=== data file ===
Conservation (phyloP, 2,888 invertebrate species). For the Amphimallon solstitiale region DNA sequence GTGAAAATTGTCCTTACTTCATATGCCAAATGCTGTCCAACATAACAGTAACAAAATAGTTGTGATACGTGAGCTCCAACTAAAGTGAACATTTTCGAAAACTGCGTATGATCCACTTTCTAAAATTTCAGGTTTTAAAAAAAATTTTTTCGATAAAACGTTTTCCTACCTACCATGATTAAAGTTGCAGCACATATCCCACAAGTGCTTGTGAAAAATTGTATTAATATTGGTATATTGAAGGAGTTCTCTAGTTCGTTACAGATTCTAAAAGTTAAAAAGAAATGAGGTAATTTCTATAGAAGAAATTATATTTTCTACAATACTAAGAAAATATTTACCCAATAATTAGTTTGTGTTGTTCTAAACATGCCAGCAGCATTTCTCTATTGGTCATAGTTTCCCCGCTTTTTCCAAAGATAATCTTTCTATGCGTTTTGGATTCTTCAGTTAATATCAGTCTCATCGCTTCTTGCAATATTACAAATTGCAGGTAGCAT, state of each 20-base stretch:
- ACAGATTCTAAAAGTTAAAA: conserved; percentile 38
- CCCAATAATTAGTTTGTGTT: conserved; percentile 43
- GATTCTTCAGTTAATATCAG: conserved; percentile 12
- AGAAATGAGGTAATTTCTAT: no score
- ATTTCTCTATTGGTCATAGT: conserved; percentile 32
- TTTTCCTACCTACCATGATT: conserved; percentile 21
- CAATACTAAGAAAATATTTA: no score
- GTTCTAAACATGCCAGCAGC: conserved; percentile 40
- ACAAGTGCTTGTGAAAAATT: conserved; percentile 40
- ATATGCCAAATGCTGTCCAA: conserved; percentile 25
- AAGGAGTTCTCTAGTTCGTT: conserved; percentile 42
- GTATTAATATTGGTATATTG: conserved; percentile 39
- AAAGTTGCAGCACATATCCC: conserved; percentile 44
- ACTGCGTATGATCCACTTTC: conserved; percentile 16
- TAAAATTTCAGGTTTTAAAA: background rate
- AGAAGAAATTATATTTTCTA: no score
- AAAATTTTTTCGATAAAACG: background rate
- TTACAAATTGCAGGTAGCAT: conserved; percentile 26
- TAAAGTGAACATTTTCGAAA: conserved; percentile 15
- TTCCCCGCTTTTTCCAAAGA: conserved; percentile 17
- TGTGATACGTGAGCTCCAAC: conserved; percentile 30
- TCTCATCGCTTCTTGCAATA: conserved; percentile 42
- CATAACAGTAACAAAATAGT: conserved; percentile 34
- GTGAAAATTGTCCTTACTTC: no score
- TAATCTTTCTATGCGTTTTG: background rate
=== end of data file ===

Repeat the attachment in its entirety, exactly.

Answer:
Conservation (phyloP, 2,888 invertebrate species). For the Amphimallon solstitiale region DNA sequence GTGAAAATTGTCCTTACTTCATATGCCAAATGCTGTCCAACATAACAGTAACAAAATAGTTGTGATACGTGAGCTCCAACTAAAGTGAACATTTTCGAAAACTGCGTATGATCCACTTTCTAAAATTTCAGGTTTTAAAAAAAATTTTTTCGATAAAACGTTTTCCTACCTACCATGATTAAAGTTGCAGCACATATCCCACAAGTGCTTGTGAAAAATTGTATTAATATTGGTATATTGAAGGAGTTCTCTAGTTCGTTACAGATTCTAAAAGTTAAAAAGAAATGAGGTAATTTCTATAGAAGAAATTATATTTTCTACAATACTAAGAAAATATTTACCCAATAATTAGTTTGTGTTGTTCTAAACATGCCAGCAGCATTTCTCTATTGGTCATAGTTTCCCCGCTTTTTCCAAAGATAATCTTTCTATGCGTTTTGGATTCTTCAGTTAATATCAGTCTCATCGCTTCTTGCAATATTACAAATTGCAGGTAGCAT, state of each 20-base stretch:
- ACAGATTCTAAAAGTTAAAA: conserved; percentile 38
- CCCAATAATTAGTTTGTGTT: conserved; percentile 43
- GATTCTTCAGTTAATATCAG: conserved; percentile 12
- AGAAATGAGGTAATTTCTAT: no score
- ATTTCTCTATTGGTCATAGT: conserved; percentile 32
- TTTTCCTACCTACCATGATT: conserved; percentile 21
- CAATACTAAGAAAATATTTA: no score
- GTTCTAAACATGCCAGCAGC: conserved; percentile 40
- ACAAGTGCTTGTGAAAAATT: conserved; percentile 40
- ATATGCCAAATGCTGTCCAA: conserved; percentile 25
- AAGGAGTTCTCTAGTTCGTT: conserved; percentile 42
- GTATTAATATTGGTATATTG: conserved; percentile 39
- AAAGTTGCAGCACATATCCC: conserved; percentile 44
- ACTGCGTATGATCCACTTTC: conserved; percentile 16
- TAAAATTTCAGGTTTTAAAA: background rate
- AGAAGAAATTATATTTTCTA: no score
- AAAATTTTTTCGATAAAACG: background rate
- TTACAAATTGCAGGTAGCAT: conserved; percentile 26
- TAAAGTGAACATTTTCGAAA: conserved; percentile 15
- TTCCCCGCTTTTTCCAAAGA: conserved; percentile 17
- TGTGATACGTGAGCTCCAAC: conserved; percentile 30
- TCTCATCGCTTCTTGCAATA: conserved; percentile 42
- CATAACAGTAACAAAATAGT: conserved; percentile 34
- GTGAAAATTGTCCTTACTTC: no score
- TAATCTTTCTATGCGTTTTG: background rate